The information contained on this page should be read for informational purposes only. At the present time, The Smith Law Firm, LLC, is not taking any new vehicle title cases. We continue to handle personal injury, family law matters, and some types of class actions. However, we are not taking cases involving automobile titles and will not be able to answer your questions by phone.
Did you purchase a vehicle without receiving the title?
In the State of Missouri, the seller of a vehicle MUST provide the title to the buyer on the day of the sale. Failing to provide the title not only creates civil liability on the part of the seller, but can also amount to a misdemeanor.
What if I have a car loan? Can the seller hold the title?
Absolutely not. Regardless of whether you finance the purchase, pay with a trade-in, or pay cash, the seller cannot keep the title. The seller cannot sell the vehicle to you in the first place, unless he/she/it provides you with the title at the time of sale. Many unsavory sellers fail to provide the title, then try to blame the buyer. Other unsavory or disreputable sellers simply say that they made a mistake and need a little bit more time.
What should I do if I purchased a car and the dealer didn't give me the title?
Your best course of action is to call the dealership and demand that they provide you with the title immediately. If the dealer/seller cannot immediately provide you with the title, call or email our office. We can help!
How much does it cost to hire your firm?
In every case, you can take advantage of a free consultation. Call us at (314) 725-4400, text us at (314) 974-3266, or send us a direct message here. In many cases we will be able to take your case on a contingent fee, meaning that we will take a percentage of any monetary recovery. This also typically results in you keeping your car and the seller/dealer covering the reasonable value of our fees.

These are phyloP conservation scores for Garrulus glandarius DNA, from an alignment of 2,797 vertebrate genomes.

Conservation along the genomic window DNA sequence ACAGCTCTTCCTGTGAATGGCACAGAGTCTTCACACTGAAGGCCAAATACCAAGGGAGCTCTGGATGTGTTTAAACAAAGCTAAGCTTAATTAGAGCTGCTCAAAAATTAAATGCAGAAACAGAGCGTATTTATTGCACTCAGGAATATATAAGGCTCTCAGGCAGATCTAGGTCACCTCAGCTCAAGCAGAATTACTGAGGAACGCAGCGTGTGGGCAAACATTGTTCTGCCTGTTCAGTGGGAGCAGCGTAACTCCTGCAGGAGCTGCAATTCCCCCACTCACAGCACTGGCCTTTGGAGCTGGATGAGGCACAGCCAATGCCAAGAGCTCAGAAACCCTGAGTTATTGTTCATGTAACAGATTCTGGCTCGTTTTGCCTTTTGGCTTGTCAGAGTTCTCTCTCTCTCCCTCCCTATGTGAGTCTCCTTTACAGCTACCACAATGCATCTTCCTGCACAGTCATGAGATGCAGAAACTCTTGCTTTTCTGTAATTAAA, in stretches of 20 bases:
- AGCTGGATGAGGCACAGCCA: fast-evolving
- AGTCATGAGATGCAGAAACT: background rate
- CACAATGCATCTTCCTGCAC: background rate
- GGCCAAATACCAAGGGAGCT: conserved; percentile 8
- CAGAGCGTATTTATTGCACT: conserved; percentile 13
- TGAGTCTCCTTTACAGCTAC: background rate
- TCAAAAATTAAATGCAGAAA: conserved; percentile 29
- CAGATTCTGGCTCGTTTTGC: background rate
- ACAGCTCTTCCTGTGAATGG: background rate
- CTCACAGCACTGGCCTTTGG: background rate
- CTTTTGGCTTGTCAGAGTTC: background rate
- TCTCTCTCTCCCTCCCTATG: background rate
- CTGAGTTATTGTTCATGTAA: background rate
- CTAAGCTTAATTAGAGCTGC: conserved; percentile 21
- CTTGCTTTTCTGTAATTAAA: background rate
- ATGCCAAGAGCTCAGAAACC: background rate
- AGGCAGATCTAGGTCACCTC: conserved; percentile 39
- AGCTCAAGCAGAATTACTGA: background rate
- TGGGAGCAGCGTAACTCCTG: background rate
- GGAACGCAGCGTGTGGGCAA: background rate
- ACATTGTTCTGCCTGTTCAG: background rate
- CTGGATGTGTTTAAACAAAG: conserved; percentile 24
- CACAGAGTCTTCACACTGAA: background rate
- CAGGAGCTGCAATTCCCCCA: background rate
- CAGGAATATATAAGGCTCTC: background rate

Where can I get more information?
See below of a loose collection of statutes and other relevant laws. There is no substitute for solid legal representation.
The seller of an automobile in Missouri is required to provid the buyer with the title at the time of sale. Failing to provide the title is considered fraudulent. If the seller fails to provide the title, the seller can become liabile for any actual damages, attorney fees, and punitive damages. Failure to provide the title can also render the sale void. If you have questions regarding the failure to provide a title, please don't hesitate to contact our office.
301.210. Sale and transfer of vehicles--assignment of certificate--new certificate--notice of sale to nonresident--director of revenue to keep file-- other sales void
1. In the event of a sale or transfer of ownership of a motor vehicle or trailer for which a certificate of ownership has been issued, the holder of such certificate shall endorse on the same an assignment thereof, with warranty of title in form printed thereon, and prescribed by the director of revenue, with a statement of all liens or encumbrances on such motor vehicle or trailer, and deliver the same to the buyer at the time of the delivery to him of such motor vehicle or trailer; provided that, when the transfer of a motor vehicle, trailer, boat or outboard motor occurs within a corporation which holds a license to operate as a motor vehicle or boat dealer pursuant to sections 301.550 to 301.575, [FN1] the provisions of subdivision (3) of subsection 6 of section 144.070, RSMo, shall not apply.
2. The buyer shall then present such certificate, assigned as aforesaid, to the director of revenue, at the time of making application for the registration of such motor vehicle or trailer, whereupon a new certificate of ownership shall be issued to the buyer, the fee therefor being that prescribed in subsection 5 of section 301.190.
3. If such motor vehicle or trailer is sold to a resident of another state or country, or if such motor vehicle or trailer is destroyed or dismantled, the owner thereof shall immediately notify the director of revenue. Certificates when so signed and returned to the director of revenue shall be retained by the director of revenue and all certificates shall be appropriately indexed so that at all times it will be possible for him to expeditiously trace the ownership of the motor vehicle or trailer designated therein.